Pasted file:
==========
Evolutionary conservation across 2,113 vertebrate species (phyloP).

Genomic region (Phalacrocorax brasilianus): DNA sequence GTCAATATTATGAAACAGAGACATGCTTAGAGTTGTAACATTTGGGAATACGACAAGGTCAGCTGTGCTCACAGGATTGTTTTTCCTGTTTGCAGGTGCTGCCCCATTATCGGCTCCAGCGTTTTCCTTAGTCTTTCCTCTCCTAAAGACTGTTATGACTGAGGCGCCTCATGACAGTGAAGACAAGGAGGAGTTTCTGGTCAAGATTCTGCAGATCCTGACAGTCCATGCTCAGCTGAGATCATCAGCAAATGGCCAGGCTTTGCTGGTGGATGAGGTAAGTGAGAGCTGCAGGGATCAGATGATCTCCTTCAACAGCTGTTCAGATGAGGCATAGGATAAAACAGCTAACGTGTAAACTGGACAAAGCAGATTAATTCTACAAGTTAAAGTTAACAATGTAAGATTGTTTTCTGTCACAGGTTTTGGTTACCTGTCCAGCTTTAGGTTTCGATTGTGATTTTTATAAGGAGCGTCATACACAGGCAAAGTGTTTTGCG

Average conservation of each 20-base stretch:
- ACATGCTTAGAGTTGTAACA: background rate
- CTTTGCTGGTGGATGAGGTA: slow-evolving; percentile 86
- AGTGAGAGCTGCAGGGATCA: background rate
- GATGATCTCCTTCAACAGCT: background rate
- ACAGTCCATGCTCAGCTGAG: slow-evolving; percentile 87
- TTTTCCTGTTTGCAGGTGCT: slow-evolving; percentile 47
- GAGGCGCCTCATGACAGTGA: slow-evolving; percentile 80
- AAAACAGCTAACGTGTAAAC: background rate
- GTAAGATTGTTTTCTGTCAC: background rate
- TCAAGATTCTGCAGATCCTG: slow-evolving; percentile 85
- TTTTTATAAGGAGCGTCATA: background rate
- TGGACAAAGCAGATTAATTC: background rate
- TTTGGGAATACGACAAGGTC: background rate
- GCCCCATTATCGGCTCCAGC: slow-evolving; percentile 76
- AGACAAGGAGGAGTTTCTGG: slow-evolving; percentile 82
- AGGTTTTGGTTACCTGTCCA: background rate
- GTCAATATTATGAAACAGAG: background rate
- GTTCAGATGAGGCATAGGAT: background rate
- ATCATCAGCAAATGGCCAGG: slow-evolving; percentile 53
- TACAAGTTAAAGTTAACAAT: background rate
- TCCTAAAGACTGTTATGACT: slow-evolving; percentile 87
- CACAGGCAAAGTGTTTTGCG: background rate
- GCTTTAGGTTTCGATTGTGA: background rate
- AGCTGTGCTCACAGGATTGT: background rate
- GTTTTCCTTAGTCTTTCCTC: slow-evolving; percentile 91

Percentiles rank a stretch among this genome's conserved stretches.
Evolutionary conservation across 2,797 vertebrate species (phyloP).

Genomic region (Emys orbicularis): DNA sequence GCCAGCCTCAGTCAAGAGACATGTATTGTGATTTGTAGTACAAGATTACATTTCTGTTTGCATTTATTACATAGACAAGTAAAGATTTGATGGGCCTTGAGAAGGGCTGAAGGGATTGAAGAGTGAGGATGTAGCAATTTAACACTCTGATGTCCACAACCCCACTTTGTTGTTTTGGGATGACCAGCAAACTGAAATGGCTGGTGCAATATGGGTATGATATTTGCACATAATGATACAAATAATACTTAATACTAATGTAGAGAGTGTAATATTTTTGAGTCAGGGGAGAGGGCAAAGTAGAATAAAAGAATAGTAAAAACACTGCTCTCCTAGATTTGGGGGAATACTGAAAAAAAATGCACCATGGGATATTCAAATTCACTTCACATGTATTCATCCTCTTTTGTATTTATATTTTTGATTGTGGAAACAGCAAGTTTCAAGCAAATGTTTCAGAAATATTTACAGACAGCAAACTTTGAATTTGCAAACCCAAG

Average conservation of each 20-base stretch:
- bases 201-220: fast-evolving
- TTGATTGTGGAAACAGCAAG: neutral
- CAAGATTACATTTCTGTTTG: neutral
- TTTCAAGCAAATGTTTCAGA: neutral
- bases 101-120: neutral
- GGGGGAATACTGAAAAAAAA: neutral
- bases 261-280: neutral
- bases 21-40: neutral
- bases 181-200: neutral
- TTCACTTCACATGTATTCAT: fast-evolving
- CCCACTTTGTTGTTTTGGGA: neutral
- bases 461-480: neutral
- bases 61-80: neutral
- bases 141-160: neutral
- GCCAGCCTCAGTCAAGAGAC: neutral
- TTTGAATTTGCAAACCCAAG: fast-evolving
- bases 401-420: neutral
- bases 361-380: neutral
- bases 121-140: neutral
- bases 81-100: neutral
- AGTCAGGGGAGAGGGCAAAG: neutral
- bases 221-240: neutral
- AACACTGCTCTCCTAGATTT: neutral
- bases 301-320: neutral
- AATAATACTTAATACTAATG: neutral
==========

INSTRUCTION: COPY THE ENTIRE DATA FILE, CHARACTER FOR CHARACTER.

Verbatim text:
Evolutionary conservation across 2,113 vertebrate species (phyloP).

Genomic region (Phalacrocorax brasilianus): DNA sequence GTCAATATTATGAAACAGAGACATGCTTAGAGTTGTAACATTTGGGAATACGACAAGGTCAGCTGTGCTCACAGGATTGTTTTTCCTGTTTGCAGGTGCTGCCCCATTATCGGCTCCAGCGTTTTCCTTAGTCTTTCCTCTCCTAAAGACTGTTATGACTGAGGCGCCTCATGACAGTGAAGACAAGGAGGAGTTTCTGGTCAAGATTCTGCAGATCCTGACAGTCCATGCTCAGCTGAGATCATCAGCAAATGGCCAGGCTTTGCTGGTGGATGAGGTAAGTGAGAGCTGCAGGGATCAGATGATCTCCTTCAACAGCTGTTCAGATGAGGCATAGGATAAAACAGCTAACGTGTAAACTGGACAAAGCAGATTAATTCTACAAGTTAAAGTTAACAATGTAAGATTGTTTTCTGTCACAGGTTTTGGTTACCTGTCCAGCTTTAGGTTTCGATTGTGATTTTTATAAGGAGCGTCATACACAGGCAAAGTGTTTTGCG

Average conservation of each 20-base stretch:
- ACATGCTTAGAGTTGTAACA: background rate
- CTTTGCTGGTGGATGAGGTA: slow-evolving; percentile 86
- AGTGAGAGCTGCAGGGATCA: background rate
- GATGATCTCCTTCAACAGCT: background rate
- ACAGTCCATGCTCAGCTGAG: slow-evolving; percentile 87
- TTTTCCTGTTTGCAGGTGCT: slow-evolving; percentile 47
- GAGGCGCCTCATGACAGTGA: slow-evolving; percentile 80
- AAAACAGCTAACGTGTAAAC: background rate
- GTAAGATTGTTTTCTGTCAC: background rate
- TCAAGATTCTGCAGATCCTG: slow-evolving; percentile 85
- TTTTTATAAGGAGCGTCATA: background rate
- TGGACAAAGCAGATTAATTC: background rate
- TTTGGGAATACGACAAGGTC: background rate
- GCCCCATTATCGGCTCCAGC: slow-evolving; percentile 76
- AGACAAGGAGGAGTTTCTGG: slow-evolving; percentile 82
- AGGTTTTGGTTACCTGTCCA: background rate
- GTCAATATTATGAAACAGAG: background rate
- GTTCAGATGAGGCATAGGAT: background rate
- ATCATCAGCAAATGGCCAGG: slow-evolving; percentile 53
- TACAAGTTAAAGTTAACAAT: background rate
- TCCTAAAGACTGTTATGACT: slow-evolving; percentile 87
- CACAGGCAAAGTGTTTTGCG: background rate
- GCTTTAGGTTTCGATTGTGA: background rate
- AGCTGTGCTCACAGGATTGT: background rate
- GTTTTCCTTAGTCTTTCCTC: slow-evolving; percentile 91

Percentiles rank a stretch among this genome's conserved stretches.
Evolutionary conservation across 2,797 vertebrate species (phyloP).

Genomic region (Emys orbicularis): DNA sequence GCCAGCCTCAGTCAAGAGACATGTATTGTGATTTGTAGTACAAGATTACATTTCTGTTTGCATTTATTACATAGACAAGTAAAGATTTGATGGGCCTTGAGAAGGGCTGAAGGGATTGAAGAGTGAGGATGTAGCAATTTAACACTCTGATGTCCACAACCCCACTTTGTTGTTTTGGGATGACCAGCAAACTGAAATGGCTGGTGCAATATGGGTATGATATTTGCACATAATGATACAAATAATACTTAATACTAATGTAGAGAGTGTAATATTTTTGAGTCAGGGGAGAGGGCAAAGTAGAATAAAAGAATAGTAAAAACACTGCTCTCCTAGATTTGGGGGAATACTGAAAAAAAATGCACCATGGGATATTCAAATTCACTTCACATGTATTCATCCTCTTTTGTATTTATATTTTTGATTGTGGAAACAGCAAGTTTCAAGCAAATGTTTCAGAAATATTTACAGACAGCAAACTTTGAATTTGCAAACCCAAG

Average conservation of each 20-base stretch:
- bases 201-220: fast-evolving
- TTGATTGTGGAAACAGCAAG: neutral
- CAAGATTACATTTCTGTTTG: neutral
- TTTCAAGCAAATGTTTCAGA: neutral
- bases 101-120: neutral
- GGGGGAATACTGAAAAAAAA: neutral
- bases 261-280: neutral
- bases 21-40: neutral
- bases 181-200: neutral
- TTCACTTCACATGTATTCAT: fast-evolving
- CCCACTTTGTTGTTTTGGGA: neutral
- bases 461-480: neutral
- bases 61-80: neutral
- bases 141-160: neutral
- GCCAGCCTCAGTCAAGAGAC: neutral
- TTTGAATTTGCAAACCCAAG: fast-evolving
- bases 401-420: neutral
- bases 361-380: neutral
- bases 121-140: neutral
- bases 81-100: neutral
- AGTCAGGGGAGAGGGCAAAG: neutral
- bases 221-240: neutral
- AACACTGCTCTCCTAGATTT: neutral
- bases 301-320: neutral
- AATAATACTTAATACTAATG: neutral